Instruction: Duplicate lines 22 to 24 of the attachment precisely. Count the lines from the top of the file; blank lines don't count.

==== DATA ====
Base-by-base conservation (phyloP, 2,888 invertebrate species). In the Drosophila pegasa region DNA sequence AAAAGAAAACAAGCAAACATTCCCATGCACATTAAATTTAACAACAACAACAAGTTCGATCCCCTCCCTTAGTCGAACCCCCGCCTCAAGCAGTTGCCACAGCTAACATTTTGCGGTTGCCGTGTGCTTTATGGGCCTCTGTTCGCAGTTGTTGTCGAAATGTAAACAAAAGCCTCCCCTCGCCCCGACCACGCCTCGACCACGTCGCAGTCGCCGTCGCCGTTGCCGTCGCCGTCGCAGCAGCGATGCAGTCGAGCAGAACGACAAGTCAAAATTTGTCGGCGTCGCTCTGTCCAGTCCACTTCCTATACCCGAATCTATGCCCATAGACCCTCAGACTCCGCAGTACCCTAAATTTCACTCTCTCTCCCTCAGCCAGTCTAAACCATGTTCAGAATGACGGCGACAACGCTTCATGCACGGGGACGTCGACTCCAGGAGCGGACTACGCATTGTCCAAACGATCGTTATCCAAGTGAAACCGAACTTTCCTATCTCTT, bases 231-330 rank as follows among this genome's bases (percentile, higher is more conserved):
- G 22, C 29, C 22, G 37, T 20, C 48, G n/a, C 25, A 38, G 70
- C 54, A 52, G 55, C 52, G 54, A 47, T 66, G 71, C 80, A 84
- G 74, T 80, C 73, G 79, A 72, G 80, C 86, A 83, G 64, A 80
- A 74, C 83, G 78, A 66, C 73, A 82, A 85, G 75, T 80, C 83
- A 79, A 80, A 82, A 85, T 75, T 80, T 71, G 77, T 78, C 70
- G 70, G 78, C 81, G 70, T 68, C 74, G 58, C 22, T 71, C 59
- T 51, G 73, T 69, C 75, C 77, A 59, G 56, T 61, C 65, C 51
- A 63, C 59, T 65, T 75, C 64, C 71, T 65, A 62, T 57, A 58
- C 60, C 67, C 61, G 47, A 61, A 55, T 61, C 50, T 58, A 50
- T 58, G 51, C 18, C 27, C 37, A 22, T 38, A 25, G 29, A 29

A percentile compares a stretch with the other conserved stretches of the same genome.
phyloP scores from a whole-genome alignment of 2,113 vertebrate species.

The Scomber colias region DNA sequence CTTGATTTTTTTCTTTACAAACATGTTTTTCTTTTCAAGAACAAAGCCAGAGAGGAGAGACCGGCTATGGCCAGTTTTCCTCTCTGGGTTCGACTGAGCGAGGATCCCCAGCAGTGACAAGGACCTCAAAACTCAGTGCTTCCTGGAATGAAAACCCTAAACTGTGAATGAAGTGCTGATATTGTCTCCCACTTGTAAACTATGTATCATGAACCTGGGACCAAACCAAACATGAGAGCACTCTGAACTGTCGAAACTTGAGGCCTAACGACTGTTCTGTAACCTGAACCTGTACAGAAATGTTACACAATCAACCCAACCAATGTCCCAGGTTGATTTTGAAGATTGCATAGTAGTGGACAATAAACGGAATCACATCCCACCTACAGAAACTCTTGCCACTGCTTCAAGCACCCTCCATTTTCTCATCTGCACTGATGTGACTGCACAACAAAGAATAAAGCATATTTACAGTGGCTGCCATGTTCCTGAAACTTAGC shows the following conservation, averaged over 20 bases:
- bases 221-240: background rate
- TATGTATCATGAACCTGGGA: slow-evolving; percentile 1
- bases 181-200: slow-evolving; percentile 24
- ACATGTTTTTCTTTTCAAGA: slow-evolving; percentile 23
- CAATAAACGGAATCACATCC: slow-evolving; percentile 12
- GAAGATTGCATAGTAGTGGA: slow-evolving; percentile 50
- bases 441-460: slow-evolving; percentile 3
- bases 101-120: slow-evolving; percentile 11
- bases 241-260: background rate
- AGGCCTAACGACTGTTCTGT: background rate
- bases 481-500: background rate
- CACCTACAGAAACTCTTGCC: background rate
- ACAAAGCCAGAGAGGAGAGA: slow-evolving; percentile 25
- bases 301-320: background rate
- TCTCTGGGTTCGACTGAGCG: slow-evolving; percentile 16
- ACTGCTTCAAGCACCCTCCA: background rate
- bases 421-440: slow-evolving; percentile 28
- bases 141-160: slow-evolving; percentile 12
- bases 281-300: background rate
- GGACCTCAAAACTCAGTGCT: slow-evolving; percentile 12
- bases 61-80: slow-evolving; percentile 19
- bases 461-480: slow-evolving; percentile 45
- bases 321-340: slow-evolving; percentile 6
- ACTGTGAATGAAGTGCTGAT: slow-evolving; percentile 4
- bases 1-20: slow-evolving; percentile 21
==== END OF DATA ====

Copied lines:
- bases 101-120: slow-evolving; percentile 11
- bases 241-260: background rate
- AGGCCTAACGACTGTTCTGT: background rate